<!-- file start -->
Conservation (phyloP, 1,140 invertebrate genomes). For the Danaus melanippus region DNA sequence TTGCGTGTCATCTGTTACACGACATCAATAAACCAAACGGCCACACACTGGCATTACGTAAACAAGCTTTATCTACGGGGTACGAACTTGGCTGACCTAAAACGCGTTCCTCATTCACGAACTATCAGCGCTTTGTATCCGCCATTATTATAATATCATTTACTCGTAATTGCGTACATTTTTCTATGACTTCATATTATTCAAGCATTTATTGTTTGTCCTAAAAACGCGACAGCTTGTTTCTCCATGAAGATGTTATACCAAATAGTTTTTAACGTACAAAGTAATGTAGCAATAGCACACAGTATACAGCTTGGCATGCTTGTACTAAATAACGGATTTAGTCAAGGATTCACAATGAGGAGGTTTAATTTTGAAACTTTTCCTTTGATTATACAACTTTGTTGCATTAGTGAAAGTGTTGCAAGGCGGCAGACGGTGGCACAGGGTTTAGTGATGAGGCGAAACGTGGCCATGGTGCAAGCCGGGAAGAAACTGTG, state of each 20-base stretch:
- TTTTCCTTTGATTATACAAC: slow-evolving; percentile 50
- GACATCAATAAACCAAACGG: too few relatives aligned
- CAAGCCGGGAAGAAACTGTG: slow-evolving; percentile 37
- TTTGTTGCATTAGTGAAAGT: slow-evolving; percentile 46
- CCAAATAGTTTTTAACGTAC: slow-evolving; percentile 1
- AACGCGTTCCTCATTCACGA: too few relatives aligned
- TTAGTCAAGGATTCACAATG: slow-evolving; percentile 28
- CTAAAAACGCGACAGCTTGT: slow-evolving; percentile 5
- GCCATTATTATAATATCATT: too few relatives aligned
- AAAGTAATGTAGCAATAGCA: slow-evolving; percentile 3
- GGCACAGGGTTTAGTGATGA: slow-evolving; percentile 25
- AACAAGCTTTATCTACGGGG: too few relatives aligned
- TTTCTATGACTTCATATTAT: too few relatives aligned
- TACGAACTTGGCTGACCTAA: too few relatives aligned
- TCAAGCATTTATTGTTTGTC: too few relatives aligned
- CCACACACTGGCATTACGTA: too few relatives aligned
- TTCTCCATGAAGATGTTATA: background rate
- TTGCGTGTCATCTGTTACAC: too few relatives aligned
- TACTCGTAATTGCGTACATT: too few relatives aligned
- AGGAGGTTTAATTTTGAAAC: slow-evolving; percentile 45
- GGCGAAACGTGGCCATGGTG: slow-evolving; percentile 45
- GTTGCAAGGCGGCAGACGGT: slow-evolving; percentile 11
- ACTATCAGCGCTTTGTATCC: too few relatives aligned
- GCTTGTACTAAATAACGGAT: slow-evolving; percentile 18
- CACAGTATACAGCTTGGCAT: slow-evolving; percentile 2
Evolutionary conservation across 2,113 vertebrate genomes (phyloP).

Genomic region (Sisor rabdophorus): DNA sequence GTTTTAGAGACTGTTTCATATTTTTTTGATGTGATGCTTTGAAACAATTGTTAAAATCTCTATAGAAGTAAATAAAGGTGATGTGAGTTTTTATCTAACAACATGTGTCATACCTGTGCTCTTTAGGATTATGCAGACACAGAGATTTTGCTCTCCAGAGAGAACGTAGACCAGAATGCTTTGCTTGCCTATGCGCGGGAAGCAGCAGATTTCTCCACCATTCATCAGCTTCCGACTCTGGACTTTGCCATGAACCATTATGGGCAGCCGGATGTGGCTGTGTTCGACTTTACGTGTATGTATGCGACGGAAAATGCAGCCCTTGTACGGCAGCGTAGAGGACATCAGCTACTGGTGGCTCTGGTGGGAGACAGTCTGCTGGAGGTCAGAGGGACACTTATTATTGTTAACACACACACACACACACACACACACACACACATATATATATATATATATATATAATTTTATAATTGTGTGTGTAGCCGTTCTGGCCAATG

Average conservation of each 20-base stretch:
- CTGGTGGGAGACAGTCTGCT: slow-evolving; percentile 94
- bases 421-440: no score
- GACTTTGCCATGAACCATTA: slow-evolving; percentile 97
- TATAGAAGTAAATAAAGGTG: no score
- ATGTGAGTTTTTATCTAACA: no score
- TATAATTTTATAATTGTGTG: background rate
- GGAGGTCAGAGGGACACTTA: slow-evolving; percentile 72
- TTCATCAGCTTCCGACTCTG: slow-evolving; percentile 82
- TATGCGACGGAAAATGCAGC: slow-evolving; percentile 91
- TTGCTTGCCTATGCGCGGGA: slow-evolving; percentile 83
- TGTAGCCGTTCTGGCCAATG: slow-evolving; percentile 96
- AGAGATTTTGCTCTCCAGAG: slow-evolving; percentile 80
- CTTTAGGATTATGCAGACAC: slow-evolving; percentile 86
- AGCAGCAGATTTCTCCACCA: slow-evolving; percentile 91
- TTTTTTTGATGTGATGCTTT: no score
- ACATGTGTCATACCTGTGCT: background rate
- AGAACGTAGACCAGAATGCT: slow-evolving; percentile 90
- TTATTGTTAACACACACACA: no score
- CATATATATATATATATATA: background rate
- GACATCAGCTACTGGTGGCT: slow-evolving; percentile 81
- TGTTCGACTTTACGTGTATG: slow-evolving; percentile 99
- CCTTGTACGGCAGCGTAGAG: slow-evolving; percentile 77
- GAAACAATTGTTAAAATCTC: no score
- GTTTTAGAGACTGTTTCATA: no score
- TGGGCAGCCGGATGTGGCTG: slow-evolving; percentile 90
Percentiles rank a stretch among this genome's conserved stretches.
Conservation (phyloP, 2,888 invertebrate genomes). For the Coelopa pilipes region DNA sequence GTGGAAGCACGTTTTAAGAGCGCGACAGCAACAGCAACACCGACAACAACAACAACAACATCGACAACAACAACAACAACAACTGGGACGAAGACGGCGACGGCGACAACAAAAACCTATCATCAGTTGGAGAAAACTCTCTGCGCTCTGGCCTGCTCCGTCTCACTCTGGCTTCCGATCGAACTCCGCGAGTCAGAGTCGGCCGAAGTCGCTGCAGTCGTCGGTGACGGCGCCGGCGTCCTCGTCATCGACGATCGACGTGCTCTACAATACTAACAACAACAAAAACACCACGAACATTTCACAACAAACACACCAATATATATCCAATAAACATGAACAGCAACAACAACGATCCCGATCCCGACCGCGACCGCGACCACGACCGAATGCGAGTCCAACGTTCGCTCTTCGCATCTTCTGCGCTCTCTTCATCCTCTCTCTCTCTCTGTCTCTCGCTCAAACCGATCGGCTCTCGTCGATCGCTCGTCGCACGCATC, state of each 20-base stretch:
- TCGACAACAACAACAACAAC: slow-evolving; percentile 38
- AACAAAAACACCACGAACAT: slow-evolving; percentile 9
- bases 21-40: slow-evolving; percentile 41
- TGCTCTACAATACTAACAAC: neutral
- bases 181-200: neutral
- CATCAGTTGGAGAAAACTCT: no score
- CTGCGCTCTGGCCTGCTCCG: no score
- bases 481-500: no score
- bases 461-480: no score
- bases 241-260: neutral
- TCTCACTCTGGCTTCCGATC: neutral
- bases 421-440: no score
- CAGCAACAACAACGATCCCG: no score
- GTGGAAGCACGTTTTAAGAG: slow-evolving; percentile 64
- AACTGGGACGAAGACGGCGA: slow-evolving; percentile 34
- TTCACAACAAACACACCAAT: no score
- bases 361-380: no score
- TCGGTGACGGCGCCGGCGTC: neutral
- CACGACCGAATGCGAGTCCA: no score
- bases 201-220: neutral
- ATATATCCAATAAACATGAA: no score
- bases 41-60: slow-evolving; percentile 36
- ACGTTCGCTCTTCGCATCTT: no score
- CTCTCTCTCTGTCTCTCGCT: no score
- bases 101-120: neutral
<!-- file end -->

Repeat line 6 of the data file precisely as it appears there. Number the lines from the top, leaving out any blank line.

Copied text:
- CCAAATAGTTTTTAACGTAC: slow-evolving; percentile 1